April 2005

I'm starting a new novel (have I said that before), and I'm reading for inspiration. I'm also reading stuff that comes across my night stand, but mostly, I'm reading for inspiration. Little Children by Tom Perrotta. Yes, I read this before, not too long ago. But I suddenly had this horrible fear that my novel was too much like this, so I had to reread it. I'm fine. Thank god. Back When We Were Grownups by Anne Tyler. I've also read this before, but you can never read Anne Tyler often enough. I think this one is particularly charming. And it says remarkable things about grief.

Train by Pete Dexter. This book has the single best description I've ever read in my life in it. A man's thighs likened to children hiding in a pair of curtains. The writing is just out of this world.

Symptomatic by Danzy Senna. Intense and interesting novel about the meaning of race. Celestial Navigation by Anne Tyler. This one broke my heart.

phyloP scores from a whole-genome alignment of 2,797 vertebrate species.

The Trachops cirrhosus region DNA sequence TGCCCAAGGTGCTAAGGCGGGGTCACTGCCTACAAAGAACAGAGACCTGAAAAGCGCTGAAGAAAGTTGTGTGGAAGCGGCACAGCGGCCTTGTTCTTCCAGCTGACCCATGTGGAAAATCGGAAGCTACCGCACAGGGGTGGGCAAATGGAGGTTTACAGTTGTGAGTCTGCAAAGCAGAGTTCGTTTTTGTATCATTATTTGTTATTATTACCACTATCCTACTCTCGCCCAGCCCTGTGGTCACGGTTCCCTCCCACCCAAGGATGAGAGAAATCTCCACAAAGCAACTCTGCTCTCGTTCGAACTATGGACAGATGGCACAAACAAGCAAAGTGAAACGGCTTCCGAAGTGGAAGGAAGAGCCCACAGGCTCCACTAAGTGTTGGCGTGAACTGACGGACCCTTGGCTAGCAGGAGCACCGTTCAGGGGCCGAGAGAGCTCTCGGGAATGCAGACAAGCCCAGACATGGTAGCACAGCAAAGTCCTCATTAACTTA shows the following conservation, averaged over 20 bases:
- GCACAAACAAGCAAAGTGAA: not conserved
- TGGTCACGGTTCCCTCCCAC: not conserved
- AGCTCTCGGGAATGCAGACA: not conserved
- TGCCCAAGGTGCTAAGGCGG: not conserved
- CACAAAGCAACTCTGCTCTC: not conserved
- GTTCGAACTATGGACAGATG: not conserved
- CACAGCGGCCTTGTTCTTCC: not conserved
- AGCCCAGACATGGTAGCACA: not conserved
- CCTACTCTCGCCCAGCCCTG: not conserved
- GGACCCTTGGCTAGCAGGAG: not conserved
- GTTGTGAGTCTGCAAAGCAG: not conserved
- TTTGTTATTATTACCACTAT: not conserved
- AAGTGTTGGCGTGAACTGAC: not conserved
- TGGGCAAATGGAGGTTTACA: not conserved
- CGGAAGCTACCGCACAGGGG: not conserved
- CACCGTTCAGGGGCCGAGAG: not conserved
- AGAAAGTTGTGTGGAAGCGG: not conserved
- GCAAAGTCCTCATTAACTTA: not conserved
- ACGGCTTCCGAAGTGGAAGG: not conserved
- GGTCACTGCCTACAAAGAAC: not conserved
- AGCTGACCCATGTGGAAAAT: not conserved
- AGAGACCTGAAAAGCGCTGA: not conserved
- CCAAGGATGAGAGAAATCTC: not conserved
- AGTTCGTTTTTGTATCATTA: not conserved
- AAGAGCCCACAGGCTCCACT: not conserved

The Accidental Tourist by Anne Tyler. I know, I know. What's with all the Anne Tyler? She's just such an inspiration to me...she reminds me that you can write simply but beautifully. She takes as her subject families and women, and does it without ever being treacly.

Dinner at the Homesick Restaurant by Anne Tyler. I don't need to say anything more about her, do I? My Life as a Fake by Peter Carey. I love Peter Carey. I wished I had more of every one of these characters.

Plays Well with Others by Allan Gurganus. This book is so funny, and he's a master of word play.

Fat Girl by Judith Moore. Oh my God. I spent ten minutes staring at my thighs after reading this book. Staring at them, and groaning in horror.

Baker Towers by Jennifer Haigh. Well, it didn't do this book any favors to read it along with so much Anne Tyler. Living Out Loud by Anna Quindlen I'm reading her to try to figure out this column-writing business, both on a technical level, and on an emotional level. Maybe I'll learn how to construct a column that will not result in me being burned at the stake. Or maybe not. Perfect Madness by Judith Warner When something rings true, and rings true to a specific class of women, everyone has to just rip it to shreds. I thought much of this book was dead on. I fear the call to action is too simple, however. Still, who doesn't want better child care?